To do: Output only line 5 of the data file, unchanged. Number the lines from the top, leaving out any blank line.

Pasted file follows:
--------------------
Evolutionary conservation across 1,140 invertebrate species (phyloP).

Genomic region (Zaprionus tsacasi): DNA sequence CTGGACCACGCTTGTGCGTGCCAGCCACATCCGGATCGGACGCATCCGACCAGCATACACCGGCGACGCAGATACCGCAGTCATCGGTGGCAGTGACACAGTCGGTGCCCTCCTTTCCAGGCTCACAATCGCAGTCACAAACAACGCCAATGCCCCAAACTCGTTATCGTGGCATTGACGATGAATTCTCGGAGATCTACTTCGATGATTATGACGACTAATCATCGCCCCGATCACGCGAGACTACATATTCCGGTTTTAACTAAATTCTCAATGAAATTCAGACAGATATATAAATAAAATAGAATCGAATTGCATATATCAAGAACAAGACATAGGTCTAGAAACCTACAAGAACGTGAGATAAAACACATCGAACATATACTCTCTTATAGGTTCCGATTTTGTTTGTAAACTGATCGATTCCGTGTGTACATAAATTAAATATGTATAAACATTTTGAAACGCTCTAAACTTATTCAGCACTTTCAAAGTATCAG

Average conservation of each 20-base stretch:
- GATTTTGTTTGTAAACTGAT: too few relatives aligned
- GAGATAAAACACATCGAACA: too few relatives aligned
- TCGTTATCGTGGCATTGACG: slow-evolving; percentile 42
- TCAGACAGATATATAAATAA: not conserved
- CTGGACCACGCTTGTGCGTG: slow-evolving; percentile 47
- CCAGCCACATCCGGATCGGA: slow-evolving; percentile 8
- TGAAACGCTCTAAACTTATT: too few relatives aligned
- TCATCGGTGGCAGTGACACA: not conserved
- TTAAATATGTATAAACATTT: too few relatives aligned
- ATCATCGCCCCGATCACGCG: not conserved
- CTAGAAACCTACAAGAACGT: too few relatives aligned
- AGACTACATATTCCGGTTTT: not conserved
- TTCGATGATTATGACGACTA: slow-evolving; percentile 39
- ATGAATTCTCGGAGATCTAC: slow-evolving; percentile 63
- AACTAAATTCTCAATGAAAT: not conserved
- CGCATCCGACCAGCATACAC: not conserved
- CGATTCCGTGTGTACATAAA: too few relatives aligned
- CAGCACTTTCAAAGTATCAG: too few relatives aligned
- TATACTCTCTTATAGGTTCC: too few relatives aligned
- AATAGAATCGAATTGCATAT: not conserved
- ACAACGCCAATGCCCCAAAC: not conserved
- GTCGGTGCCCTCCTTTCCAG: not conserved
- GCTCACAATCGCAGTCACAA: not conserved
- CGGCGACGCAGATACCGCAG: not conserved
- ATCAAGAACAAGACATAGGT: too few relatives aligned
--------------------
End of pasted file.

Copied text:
- GAGATAAAACACATCGAACA: too few relatives aligned